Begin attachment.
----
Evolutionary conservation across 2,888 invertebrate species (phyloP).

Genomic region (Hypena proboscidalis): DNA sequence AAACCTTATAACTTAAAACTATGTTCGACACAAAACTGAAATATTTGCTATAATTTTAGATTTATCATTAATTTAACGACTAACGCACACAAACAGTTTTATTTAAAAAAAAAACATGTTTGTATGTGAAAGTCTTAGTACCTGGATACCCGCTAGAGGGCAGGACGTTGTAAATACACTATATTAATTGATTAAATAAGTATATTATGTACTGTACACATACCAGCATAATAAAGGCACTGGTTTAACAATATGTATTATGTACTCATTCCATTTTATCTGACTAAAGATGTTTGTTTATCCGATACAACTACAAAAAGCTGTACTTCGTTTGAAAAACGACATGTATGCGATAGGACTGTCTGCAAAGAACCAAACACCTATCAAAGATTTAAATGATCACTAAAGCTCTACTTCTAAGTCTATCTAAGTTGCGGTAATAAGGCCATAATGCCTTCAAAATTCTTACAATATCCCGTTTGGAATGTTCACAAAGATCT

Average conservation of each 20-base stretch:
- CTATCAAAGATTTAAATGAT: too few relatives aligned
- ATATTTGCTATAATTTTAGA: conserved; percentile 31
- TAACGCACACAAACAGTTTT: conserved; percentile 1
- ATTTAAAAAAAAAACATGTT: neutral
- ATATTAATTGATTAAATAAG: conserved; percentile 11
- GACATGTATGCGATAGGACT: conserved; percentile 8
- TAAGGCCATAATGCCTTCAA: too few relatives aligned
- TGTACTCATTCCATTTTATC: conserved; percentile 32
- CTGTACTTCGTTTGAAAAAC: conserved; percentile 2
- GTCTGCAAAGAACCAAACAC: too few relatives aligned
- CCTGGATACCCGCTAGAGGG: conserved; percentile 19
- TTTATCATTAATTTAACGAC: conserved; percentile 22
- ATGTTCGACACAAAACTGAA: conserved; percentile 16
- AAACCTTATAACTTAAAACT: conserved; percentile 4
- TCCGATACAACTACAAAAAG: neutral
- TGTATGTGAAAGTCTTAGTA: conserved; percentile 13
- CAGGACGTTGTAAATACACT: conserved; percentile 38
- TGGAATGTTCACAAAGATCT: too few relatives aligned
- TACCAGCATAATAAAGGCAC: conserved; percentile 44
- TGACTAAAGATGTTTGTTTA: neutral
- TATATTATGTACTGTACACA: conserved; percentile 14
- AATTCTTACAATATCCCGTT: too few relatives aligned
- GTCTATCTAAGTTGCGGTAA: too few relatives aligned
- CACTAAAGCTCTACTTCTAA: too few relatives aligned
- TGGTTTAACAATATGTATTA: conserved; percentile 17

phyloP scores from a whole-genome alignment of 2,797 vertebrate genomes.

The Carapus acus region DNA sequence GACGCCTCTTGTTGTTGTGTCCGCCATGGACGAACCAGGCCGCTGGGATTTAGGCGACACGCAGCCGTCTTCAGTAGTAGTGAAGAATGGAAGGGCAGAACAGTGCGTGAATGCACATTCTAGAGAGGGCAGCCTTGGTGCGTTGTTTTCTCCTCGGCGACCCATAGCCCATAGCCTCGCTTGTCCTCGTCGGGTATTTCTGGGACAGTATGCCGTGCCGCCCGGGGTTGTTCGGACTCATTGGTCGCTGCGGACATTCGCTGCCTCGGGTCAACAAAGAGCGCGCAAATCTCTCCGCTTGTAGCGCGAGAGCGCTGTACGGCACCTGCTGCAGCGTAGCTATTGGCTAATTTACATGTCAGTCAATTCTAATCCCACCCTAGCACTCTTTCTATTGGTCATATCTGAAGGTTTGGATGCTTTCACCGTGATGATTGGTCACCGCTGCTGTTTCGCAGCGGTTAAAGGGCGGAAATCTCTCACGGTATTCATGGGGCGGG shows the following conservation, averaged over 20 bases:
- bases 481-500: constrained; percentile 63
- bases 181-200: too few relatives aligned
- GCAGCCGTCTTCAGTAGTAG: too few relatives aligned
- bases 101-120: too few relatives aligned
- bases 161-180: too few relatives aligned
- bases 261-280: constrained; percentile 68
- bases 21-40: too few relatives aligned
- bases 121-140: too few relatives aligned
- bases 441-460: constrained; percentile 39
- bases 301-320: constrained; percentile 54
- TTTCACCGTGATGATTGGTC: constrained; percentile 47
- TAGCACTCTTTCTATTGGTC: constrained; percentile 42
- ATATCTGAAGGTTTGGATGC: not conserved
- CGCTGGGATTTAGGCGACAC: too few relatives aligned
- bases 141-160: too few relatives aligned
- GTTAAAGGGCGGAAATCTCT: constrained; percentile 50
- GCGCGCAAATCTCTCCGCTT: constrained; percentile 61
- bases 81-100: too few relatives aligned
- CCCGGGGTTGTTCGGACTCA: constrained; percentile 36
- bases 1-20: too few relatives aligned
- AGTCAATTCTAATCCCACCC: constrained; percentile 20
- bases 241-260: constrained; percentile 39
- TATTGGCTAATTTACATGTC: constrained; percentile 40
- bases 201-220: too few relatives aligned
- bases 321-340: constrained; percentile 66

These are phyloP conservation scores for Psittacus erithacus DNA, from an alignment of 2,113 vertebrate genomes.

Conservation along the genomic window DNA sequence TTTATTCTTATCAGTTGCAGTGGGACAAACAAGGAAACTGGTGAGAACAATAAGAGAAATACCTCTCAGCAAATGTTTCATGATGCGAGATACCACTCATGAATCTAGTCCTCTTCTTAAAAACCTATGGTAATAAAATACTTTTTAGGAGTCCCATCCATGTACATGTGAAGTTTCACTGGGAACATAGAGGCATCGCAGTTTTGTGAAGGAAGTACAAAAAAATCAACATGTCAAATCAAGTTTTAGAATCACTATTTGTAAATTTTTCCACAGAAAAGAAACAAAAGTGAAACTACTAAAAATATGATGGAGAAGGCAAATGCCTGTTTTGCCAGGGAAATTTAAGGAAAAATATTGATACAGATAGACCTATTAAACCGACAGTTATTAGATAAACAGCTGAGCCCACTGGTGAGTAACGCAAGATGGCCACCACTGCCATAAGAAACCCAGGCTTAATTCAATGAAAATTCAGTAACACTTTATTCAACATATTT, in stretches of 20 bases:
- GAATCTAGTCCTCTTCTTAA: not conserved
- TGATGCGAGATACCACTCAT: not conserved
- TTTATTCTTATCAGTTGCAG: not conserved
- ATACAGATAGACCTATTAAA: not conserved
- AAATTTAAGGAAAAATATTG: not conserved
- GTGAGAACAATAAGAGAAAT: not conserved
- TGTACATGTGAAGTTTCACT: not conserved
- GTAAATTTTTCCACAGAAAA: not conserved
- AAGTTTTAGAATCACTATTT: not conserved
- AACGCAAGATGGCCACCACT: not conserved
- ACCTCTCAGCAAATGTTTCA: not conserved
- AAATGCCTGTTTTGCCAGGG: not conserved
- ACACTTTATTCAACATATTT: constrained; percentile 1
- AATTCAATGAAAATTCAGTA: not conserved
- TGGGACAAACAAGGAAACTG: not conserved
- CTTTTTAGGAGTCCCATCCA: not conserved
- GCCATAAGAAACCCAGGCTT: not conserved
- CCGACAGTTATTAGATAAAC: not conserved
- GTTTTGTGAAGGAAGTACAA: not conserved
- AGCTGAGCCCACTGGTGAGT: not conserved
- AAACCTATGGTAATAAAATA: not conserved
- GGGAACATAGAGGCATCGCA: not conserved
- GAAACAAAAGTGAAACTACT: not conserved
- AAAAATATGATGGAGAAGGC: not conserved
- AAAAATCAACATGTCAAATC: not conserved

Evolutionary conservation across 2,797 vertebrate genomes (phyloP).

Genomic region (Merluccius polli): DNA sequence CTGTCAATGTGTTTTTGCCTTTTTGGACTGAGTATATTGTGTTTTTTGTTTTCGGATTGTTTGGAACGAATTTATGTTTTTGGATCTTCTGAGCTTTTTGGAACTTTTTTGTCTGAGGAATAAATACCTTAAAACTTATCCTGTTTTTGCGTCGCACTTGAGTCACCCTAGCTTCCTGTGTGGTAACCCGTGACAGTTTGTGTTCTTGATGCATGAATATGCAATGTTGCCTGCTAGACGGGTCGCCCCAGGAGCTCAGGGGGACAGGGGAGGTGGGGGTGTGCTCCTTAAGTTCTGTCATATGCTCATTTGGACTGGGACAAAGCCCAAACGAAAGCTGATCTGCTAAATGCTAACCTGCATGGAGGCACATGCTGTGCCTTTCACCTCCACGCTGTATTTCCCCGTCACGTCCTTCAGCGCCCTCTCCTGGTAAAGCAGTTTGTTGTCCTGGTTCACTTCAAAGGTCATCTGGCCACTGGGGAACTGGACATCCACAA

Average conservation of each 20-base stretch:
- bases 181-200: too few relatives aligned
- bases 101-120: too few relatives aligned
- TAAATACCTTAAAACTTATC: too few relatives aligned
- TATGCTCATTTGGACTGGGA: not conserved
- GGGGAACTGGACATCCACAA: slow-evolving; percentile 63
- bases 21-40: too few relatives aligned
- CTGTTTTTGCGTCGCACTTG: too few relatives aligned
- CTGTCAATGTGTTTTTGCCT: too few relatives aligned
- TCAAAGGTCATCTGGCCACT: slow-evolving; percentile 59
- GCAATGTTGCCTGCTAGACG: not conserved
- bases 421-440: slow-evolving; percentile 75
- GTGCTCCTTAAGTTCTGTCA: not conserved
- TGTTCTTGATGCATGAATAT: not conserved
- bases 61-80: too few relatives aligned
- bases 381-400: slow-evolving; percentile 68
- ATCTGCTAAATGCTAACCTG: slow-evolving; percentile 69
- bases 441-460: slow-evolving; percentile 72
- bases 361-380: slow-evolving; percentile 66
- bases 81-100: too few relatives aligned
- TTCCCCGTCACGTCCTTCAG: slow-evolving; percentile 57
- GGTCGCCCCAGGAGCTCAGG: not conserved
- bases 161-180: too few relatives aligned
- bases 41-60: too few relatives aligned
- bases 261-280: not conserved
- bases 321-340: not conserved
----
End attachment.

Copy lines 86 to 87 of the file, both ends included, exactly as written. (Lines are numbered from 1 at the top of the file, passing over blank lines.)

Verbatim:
- bases 181-200: too few relatives aligned
- bases 101-120: too few relatives aligned